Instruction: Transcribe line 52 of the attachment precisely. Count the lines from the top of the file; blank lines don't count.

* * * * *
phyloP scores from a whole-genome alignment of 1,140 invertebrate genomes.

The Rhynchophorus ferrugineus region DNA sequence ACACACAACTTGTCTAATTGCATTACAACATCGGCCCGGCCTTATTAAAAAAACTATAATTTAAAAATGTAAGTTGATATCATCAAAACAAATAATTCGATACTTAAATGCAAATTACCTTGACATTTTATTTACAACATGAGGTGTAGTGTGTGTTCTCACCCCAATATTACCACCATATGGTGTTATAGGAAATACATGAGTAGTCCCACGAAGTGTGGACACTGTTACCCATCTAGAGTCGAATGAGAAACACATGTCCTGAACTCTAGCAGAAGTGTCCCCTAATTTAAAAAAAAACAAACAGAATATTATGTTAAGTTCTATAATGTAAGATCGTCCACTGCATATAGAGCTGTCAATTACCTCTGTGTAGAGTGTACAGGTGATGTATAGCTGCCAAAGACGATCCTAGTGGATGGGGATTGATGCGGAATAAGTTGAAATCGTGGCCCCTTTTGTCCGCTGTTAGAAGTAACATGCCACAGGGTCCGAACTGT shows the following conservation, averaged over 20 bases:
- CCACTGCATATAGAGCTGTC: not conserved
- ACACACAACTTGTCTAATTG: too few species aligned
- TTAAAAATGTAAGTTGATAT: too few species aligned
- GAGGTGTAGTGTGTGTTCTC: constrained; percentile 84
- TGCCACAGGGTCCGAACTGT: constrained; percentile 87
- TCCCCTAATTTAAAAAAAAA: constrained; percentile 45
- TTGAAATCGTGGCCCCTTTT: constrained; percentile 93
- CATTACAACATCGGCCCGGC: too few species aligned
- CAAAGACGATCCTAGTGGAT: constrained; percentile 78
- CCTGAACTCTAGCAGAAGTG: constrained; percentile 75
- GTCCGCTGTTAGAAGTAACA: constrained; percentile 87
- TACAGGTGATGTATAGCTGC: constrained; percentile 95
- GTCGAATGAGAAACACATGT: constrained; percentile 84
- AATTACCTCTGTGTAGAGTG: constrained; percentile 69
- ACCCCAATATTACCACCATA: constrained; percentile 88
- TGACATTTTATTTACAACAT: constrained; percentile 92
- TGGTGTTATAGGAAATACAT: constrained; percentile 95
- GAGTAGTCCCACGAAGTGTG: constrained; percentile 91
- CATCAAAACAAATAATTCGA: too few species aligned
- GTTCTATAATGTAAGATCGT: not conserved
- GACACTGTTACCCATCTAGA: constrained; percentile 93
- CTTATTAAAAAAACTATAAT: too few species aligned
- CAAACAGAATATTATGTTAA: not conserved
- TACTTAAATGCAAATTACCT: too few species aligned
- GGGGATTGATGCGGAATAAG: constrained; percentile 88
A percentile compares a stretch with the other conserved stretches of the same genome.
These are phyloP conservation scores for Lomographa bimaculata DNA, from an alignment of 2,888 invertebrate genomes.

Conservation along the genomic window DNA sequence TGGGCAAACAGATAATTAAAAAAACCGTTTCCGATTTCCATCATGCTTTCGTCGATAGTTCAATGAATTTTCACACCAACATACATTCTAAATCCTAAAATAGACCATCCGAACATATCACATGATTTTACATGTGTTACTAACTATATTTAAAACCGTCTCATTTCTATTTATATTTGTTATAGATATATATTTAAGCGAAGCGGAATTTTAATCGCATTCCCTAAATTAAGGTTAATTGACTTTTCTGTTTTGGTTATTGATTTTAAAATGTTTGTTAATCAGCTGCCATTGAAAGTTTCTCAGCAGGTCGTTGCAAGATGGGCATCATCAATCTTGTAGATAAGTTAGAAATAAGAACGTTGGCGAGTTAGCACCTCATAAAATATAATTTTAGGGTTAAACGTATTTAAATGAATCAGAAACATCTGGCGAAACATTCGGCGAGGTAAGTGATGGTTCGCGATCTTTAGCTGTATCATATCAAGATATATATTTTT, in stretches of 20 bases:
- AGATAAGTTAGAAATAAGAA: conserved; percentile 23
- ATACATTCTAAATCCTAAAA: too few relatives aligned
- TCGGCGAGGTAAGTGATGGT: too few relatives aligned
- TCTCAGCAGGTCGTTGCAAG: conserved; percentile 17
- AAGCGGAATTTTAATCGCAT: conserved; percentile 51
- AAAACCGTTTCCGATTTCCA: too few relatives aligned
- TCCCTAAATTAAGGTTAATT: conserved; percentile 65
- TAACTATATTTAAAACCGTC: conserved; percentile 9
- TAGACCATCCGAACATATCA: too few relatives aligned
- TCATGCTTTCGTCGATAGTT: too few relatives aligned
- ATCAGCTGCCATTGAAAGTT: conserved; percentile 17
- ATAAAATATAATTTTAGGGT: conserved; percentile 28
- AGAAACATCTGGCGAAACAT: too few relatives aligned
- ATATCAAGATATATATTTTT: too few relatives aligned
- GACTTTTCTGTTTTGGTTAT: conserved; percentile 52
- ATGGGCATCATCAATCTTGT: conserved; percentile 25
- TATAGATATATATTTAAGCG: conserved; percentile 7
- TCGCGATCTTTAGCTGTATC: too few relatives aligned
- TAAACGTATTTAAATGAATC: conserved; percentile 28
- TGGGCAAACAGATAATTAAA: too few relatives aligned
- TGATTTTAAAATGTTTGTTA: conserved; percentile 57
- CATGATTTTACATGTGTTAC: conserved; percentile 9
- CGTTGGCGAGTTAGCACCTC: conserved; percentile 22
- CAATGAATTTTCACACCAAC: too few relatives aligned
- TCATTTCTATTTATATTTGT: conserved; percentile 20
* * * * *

- CATGATTTTACATGTGTTAC: conserved; percentile 9